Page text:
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# Cumulative Frequency Table (Less Than and Greater Than)

Presentation of data in a frequency distribution is one of the usual first steps in analyzing a data set. Interpreting data can usually be made easier if the data is organized and simplified first. Frequency distribution is a table, where data is grouped in several numerical intervals called classes. The form of this table is very simple because it only presents the number of observations or frequencies in each class interval.

Presentation of the frequency table as stated in the frequency table in the previous article or in the relative frequency table. Relative Frequency is the ratio between the frequency of each class with the total frequency or the total number of observations. The relative frequency can be in the form of a ratio or a proportion of the total frequency. Relative frequency is very closely related to the distribution of opportunities. Therefore relative frequencies are considered based on observational data. The relative frequency distribution is also called the distribution of empirical opportunities.

In addition to these general and relative frequency distributions, we also know cumulative frequencies. There are two kinds of cumulative frequencies, namely cumulative frequencies which are increasing and decreasing. Increasing cumulative frequencies are also called "frequencies less than", whereas those that decrease increasingly are called "greater than frequencies". As an example we will use the frequency table that has been obtained from the results of calculations in the previous article to find the cumulative value where the table table is as follows: To find the cumulative frequency value "less than" and "greater than" requires 2 new columns, namely the lower and upper limit values. So the table above becomes,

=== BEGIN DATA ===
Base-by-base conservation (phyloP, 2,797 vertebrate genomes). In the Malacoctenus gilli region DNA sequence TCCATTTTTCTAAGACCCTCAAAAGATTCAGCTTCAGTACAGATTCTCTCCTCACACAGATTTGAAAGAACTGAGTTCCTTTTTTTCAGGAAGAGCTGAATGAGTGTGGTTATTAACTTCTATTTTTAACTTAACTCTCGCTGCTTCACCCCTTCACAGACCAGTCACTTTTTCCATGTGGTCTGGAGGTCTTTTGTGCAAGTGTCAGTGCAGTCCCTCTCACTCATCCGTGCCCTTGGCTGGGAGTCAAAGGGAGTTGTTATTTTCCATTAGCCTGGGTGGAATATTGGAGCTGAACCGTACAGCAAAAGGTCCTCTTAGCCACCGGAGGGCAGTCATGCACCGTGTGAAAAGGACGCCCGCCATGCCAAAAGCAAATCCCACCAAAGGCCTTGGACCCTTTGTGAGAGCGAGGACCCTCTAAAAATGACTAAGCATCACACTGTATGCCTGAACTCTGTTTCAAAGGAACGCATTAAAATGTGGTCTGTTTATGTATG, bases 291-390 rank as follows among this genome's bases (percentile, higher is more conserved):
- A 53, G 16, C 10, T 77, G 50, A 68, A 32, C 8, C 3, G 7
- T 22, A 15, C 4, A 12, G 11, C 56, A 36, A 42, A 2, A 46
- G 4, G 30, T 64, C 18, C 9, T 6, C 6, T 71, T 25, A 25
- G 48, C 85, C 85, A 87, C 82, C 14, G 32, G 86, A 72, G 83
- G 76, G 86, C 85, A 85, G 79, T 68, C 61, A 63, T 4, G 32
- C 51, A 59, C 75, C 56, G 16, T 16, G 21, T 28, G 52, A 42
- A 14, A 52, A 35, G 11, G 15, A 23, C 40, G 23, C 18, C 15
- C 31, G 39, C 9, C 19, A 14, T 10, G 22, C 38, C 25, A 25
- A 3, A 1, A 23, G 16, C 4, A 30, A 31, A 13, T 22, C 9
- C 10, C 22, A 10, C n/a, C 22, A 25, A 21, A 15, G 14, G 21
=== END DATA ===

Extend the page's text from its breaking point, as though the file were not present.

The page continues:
Note:
the way to get the lower bound value is the lowest class interval of a certain class number minus 0.5 => 16 - 0.5 = 15. 5.
While the way to get the upper bound value is the highest class interval from a certain class number plus 0.5 => 27 + 0.5 = 27.5.
From the table above that displays the lower and upper limit values, a cumulative frequency list of less than and more than the following can be made.

Explanation of How to Make Cumulative Frequency Table:
To make the cumulative frequency distribution table less than, we use the upper edge.
1. The first class uses the upper limit of the first class, the second class uses the upper limit of the second class, and so on.
2. The first class has an upper limit of 27.5, so the cumulative frequency of data less than 27.5 is the first class frequency, which is 2.
3. The second class has an upper limit of 39.5, so the cumulative frequency of data less than 39.5 is the frequency of the first class + the frequency of the second class, which is 2 + 6 = 8.
4. The third class has an upper limit of 51.5, so the cumulative frequency of data less than 51.5 is the first class frequency + second class frequency + third class frequency, which is 3 + 6 + 6 = 14.
5. And so on until the seventh class.

To make the cumulative frequency distribution table more than, we use the lower limit.
1. The first class uses the lower limit of the first class, the second class uses the lower limit of the second class, and so on.
2. The first class has a lower limit of 15.5, so the cumulative frequency of data over 15.5 is the frequency of the first class + frequency of the second class + frequency of the third class + ... + frequency of the seventh class = 2 + 6 + 6 + 11 + 11 + 10 + 4 = 50 (Total Frequency).
3. The second class's lower limit is 27.5, so the cumulative frequency of data more than 27.5 is the second class frequency + third class frequency + ... + seventh class frequency = 6 + 6 + 11 + 11 + 10 + 4 = 48 => (Total - First Class Frequency) .
4. And so on until the seventh class.